Do you already have a post-secondary degree? Whether you have a four-year bachelor’s from a university, a two-year associate’s degree from the local community college, or a diploma from a career school, take a look at the ways past educational experiences can play into your new future career as an electrician.

Do You Need a New Degree?

While you don’t need to spend another four years in college to get a second bachelor’s degree (or higher), you will need specialized training to become an electrician. A general college, community college, or career school degree is a start. But these degrees aren’t likely to provide you with the knowledge necessary to install, inspect, and repair electrical systems.

Along with coursework, you will also often need to complete hands-on training and an apprenticeship program to work as an electrician. An apprenticeship is an on-the-job type of training. You’ll work for pay in the real world (not a classroom lab) under the supervision of an experienced electrician.

What Type of New Degree Do You Need?

If your past diplomas don’t qualify you to work as an electrician, what type of degree do you need? Again, an apprenticeship will provide you with the hands-on training you need to work effectively as an electrician. But you may also need an electrician (or similar) diploma or degree from an accredited trade or career school. These degrees include coursework in wiring, circuits, safety, and other basics.

Will Past Classes or Degrees Help in Your Electrician Training?

The answer to this question depends on what type of post-secondary classes you’ve taken and what subject area your degree is in. An area such as art history or literature isn’t likely to help you in the technical aspects of your new career as an electrician.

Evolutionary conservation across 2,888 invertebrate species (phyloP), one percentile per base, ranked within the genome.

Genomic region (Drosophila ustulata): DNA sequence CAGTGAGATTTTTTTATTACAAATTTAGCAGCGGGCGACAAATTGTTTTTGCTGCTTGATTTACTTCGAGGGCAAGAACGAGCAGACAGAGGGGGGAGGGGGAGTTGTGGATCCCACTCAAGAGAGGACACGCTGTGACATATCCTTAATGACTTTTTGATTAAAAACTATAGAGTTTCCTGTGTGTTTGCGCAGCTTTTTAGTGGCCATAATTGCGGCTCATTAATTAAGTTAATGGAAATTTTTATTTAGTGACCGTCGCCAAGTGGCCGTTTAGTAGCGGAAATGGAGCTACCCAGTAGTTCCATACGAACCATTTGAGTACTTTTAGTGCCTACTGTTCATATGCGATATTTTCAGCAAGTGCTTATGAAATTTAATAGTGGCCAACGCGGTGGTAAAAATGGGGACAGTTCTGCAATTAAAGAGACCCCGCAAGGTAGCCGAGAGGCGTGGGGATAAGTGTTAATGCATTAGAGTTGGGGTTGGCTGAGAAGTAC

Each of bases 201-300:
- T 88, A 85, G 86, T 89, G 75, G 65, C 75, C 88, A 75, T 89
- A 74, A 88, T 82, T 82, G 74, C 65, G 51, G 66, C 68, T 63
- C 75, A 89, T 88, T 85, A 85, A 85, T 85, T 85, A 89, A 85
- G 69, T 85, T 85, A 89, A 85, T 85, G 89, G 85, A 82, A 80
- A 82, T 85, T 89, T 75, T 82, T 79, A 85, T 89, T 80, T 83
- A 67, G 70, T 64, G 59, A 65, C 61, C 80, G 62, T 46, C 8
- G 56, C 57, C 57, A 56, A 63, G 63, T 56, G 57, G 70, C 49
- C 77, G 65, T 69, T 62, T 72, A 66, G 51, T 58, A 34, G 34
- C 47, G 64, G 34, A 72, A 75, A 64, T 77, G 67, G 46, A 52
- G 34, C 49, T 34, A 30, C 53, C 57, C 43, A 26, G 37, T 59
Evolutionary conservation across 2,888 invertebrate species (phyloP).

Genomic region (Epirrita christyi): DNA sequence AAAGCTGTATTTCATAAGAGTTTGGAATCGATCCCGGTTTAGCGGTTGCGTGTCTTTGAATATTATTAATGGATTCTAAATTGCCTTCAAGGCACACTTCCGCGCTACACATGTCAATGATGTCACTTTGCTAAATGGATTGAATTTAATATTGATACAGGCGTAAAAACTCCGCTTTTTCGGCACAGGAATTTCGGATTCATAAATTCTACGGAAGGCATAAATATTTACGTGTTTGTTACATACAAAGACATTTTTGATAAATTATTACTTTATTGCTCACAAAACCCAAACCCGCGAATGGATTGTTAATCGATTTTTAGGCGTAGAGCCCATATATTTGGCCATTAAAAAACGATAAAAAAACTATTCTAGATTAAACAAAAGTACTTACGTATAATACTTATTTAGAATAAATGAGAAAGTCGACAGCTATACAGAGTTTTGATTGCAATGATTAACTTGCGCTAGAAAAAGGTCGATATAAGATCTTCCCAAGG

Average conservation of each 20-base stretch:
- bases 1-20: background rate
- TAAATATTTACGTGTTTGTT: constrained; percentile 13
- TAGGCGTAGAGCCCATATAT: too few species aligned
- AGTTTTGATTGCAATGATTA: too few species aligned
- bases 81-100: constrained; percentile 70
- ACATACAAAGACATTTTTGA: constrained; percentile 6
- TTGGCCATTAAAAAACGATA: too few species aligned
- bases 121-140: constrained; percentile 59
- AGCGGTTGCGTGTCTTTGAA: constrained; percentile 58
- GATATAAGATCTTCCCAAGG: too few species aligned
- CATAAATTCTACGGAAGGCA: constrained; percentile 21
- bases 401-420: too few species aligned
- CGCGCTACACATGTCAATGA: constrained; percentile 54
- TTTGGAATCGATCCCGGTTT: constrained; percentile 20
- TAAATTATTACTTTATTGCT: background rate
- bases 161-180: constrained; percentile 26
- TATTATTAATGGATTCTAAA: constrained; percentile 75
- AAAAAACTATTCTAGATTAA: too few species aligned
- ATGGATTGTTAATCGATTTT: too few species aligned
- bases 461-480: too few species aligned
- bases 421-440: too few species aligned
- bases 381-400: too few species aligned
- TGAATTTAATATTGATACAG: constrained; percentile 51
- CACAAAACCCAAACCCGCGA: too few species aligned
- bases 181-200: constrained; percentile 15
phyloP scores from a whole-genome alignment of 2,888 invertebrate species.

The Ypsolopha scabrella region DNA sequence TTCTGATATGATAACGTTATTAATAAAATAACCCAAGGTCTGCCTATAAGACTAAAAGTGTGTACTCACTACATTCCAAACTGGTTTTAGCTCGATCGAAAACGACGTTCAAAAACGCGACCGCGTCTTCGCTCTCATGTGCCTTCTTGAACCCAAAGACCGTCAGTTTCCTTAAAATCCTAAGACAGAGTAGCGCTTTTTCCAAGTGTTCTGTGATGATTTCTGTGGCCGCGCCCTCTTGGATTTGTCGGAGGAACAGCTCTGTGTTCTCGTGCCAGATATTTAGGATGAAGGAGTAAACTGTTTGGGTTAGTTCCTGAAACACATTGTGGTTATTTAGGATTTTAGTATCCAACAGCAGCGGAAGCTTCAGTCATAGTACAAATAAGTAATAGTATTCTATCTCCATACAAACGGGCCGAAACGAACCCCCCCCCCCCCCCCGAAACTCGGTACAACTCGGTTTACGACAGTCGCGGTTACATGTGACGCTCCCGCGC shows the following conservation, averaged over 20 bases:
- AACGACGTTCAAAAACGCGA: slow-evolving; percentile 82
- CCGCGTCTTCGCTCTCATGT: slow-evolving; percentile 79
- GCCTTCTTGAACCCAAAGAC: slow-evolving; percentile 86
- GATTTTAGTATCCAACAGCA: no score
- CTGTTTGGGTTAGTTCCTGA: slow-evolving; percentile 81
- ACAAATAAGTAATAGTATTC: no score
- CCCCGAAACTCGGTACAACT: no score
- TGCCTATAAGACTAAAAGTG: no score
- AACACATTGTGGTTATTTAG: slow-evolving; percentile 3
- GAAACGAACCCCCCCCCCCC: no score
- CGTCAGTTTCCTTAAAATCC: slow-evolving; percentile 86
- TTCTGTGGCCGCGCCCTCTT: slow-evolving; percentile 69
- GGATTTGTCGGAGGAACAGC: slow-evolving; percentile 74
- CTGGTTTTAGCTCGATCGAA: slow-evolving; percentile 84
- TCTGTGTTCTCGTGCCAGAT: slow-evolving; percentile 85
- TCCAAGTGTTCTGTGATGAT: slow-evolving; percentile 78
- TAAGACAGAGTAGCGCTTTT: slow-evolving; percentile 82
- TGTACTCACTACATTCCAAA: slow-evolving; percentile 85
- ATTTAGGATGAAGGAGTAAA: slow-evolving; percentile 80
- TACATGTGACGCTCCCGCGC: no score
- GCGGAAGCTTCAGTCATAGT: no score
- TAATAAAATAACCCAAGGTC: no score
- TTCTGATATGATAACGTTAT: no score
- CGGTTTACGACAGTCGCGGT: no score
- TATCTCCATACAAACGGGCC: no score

While these types of classes or degrees don’t directly play into your role as an electrical tradesperson, your hard work isn’t completely useless. As an electrician, you’ll need to solve problems, think on your feet, and effectively communicate verbally or through the written word. Most college-level courses require critical thinking, analysis, and communication skills.

Beyond the general problem-solving or critical thinking skills college or other post-secondary courses can help you to develop, some areas of study can provide you with the basics you need as an electrical professional. Future electricians with past class experience or a degree in STEM (science, technology, engineering, and math) areas may have an advantage in their new career training.

STEM courses electricians may need include math, physics, and engineering. If you have a degree in one of these areas or have taken a significant number of classes in one or more of these subjects, you’re already on the road to your new career.

Do Electrician Training Programs Allow You to Transfer Classes?

Will your math or engineering college courses count towards an electrician degree? Even though these classes will help you in your training and as a working professional, some schools may not allow you to transfer classes or credits. Don’t assume that a college or community college math class counts towards your electrical training requirements.

Ask your potential future trade school about the credit transfer policy. Different schools have somewhat different rules or regulations. The school may accept all, none, or some of your credits. The admissions staff may also ask you to provide a course description or other types of documentation to verify the course meets the school’s standards.

If the program doesn’t accept transfer credits, you can still benefit from past classes. While these courses won’t shave time off your training period, they’ll still give you a strong foundation to start your new career.

Do you want to switch paths and become an electrician? Contact the Independent Electrical Contractors of Greater Cincinnati for more information.